Thursday, September 15, 2011

Roots and Grassroots

Here in the U.S., the news is all about 9-11, but for me, today is six months since the massive earthquake and tsunami in northeastern Japan. Six months since the nuclear power plant at Fukushima Daiichi blew up.

The disasters had affected me far deeper than was apparent on a conscious level. This has been the least productive year for me in terms of anything creative. I've been happy to find comfort in watching things grow, but have done too little writing or drawing or any other kind of creating. I'm happy to just be doing ranch work. Much to Big Dog's delight, he hasn't had to listen to me complain about not having enough time for both ranch work and my own. To his slight annoyance, however, I am becoming more and more involved with our local anti-nuke group.

My little paradise here is an Eden, but just south of it lies the Canyon of the Devil -- the Diablo Canyon Nuclear Facility.

"Why did you decide to live there, so close to the nukes?" friends asked in disbelief.
Because it was the nicest ranch we looked at?
Because we thought it was better to fight the nuclear industry than to ignore it?
Because when you can't see something, you forget about it?
All of the above was true.

Of course, now, we know that whether you are 5 miles away or 50 or 150, you are just as vulnerable. There are hot spots all over Japan, some of them more than 200 miles away from Fukushima.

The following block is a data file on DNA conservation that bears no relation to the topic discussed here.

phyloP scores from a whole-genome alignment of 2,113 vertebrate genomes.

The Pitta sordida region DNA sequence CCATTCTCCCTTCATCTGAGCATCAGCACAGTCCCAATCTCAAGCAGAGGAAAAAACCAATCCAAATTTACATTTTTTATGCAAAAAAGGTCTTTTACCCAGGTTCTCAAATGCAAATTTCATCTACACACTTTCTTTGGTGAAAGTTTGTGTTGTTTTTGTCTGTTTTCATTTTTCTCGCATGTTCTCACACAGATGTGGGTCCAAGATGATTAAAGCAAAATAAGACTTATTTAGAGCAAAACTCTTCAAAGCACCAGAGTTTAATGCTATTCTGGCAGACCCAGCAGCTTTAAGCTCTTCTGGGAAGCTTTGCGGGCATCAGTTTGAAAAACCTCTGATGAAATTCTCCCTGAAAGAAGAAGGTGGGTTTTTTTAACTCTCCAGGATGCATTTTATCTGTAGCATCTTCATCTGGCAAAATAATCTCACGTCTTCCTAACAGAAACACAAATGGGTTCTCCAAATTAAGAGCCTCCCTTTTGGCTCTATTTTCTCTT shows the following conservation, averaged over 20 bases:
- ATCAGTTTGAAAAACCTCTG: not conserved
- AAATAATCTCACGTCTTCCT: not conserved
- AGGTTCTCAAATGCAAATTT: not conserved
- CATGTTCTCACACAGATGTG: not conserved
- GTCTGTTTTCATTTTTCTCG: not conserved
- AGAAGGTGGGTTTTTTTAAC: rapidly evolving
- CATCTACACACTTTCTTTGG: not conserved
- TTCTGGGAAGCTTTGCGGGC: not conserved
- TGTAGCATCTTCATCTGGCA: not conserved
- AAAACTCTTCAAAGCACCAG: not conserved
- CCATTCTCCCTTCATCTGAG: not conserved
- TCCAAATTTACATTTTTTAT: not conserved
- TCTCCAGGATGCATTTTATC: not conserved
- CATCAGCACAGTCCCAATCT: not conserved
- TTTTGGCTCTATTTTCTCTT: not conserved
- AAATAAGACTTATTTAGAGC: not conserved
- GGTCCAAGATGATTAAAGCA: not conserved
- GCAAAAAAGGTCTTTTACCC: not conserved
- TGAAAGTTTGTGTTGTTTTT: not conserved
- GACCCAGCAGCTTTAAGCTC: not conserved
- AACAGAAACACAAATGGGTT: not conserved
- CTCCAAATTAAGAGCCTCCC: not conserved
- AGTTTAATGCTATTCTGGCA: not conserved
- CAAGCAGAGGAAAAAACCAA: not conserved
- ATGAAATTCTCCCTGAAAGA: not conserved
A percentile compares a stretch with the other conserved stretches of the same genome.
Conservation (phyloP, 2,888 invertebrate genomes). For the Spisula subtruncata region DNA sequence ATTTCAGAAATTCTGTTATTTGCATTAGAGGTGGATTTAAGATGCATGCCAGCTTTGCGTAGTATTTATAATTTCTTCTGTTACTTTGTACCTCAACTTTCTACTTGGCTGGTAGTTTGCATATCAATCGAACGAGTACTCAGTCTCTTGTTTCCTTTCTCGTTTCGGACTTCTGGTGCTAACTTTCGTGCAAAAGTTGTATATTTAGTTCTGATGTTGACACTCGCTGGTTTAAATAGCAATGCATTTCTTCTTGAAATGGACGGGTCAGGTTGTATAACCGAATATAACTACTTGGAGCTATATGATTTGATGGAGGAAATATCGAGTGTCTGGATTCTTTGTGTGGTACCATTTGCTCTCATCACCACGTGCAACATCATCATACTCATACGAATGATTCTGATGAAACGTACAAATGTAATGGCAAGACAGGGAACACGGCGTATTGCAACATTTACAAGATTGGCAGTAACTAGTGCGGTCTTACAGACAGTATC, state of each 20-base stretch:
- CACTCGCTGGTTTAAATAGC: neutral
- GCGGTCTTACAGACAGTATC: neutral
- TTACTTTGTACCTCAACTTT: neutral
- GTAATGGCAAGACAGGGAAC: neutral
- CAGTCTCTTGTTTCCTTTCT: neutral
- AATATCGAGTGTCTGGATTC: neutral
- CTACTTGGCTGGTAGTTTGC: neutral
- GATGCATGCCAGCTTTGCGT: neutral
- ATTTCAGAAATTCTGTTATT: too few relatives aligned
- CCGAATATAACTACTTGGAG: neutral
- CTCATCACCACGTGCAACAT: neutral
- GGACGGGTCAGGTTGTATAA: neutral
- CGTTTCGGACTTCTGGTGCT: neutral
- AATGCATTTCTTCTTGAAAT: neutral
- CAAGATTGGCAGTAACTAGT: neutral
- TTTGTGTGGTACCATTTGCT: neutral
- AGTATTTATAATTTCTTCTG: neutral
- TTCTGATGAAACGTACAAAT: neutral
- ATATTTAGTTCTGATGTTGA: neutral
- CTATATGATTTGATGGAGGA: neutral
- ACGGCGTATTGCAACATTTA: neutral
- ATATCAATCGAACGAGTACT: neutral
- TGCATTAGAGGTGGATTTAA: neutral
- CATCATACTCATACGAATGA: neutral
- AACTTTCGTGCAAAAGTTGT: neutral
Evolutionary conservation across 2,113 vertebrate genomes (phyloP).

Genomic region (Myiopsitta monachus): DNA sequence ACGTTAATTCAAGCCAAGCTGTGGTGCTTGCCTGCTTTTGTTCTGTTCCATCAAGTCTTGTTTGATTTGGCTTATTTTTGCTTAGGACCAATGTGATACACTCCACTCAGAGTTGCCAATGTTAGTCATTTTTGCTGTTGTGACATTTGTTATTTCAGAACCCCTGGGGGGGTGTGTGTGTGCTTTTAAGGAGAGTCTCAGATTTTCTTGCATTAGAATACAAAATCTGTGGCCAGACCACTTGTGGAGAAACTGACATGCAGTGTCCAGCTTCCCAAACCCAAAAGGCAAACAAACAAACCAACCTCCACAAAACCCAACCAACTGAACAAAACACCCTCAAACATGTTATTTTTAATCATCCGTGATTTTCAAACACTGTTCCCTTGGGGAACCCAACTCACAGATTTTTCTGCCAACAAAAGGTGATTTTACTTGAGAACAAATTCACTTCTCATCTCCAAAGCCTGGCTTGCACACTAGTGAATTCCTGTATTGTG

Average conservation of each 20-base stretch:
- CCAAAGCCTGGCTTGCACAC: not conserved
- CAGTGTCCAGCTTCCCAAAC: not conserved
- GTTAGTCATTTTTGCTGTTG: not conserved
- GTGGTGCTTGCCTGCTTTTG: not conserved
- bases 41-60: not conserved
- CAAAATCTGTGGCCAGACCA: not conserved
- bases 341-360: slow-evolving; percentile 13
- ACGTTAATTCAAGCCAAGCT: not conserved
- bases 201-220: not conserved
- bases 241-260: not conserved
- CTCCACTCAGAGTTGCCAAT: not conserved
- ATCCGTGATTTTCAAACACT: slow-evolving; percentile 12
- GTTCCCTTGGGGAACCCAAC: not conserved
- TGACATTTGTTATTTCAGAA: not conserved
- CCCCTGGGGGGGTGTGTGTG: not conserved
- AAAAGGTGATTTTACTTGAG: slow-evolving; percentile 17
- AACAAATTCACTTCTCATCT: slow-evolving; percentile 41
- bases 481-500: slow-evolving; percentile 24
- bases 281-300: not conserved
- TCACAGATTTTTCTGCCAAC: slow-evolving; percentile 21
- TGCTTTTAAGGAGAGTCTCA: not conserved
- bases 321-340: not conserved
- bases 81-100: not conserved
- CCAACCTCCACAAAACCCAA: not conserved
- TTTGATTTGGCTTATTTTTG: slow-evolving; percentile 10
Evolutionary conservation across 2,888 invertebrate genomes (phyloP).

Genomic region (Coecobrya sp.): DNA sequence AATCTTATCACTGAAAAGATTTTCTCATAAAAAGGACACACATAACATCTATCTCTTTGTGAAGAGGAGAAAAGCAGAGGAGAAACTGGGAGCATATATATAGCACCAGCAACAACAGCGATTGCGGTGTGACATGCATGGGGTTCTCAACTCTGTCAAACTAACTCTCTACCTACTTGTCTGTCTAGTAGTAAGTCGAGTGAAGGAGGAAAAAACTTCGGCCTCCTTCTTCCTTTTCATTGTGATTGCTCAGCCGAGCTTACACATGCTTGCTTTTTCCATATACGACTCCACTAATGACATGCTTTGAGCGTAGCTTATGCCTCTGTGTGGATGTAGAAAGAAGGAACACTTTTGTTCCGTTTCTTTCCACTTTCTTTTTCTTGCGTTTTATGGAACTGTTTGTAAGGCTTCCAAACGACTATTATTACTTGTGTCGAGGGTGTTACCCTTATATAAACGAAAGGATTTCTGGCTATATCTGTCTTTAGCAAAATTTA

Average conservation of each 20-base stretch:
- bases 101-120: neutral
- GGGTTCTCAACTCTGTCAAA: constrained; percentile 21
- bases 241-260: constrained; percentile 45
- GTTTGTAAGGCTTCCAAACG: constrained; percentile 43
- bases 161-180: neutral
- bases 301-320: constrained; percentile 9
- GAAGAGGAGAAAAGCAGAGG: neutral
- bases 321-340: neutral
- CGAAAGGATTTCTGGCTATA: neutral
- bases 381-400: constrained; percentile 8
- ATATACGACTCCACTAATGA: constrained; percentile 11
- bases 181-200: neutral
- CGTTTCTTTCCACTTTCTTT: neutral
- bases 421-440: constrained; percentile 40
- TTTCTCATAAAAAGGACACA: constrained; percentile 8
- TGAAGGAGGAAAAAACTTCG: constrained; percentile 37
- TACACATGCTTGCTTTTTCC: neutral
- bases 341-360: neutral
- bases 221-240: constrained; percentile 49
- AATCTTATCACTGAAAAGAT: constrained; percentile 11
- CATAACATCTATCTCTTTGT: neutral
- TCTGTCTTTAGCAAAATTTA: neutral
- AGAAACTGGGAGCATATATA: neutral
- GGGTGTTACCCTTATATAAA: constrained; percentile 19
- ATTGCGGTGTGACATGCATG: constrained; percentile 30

When I came back to the ranch in the spring, I knew I had to do something, so I contacted Mothers For Peace who was holding an anti-nuke rally in Avila in April. It was a smallish demonstration, but I got to meet and speak to a few of the members. My involvement has been gradual -- there's still a part of me that is uncomfortable being a part of any organization, and I am hesitant to be too conspicuous politically, being a guest of this country. At the same time, I have my connection to Japan as well as other skills that could be of use to MFP. Most of all, I can't bear to think our beautiful area could be destroyed in an instant. I want to wake everyone up from their complacency. I want the local farmers and ranchers, as well as the tourism industry, to join forces -- they are the ones who will be most affected should there be an accident at Diablo Canyon.

I am slowly becoming more and more of an activist and in the process, slowly being sucked back into my former life in media.

But something else is happening. While fighting the power (company) at the grassroots level, I find myself developing real roots in our community. I'm meeting people, getting involved with the community, spreading my wings, venturing out, facing new challenges (even if some of them seem small, like driving on the freeway, or at night, or in the fog.) The 3-11 triple disaster did a lot of shaking up, literally and figuratively. Has it shaken me out of my blissful solitude?

Ready for all of this to be turned into a giant Dead Zone? I'm not!

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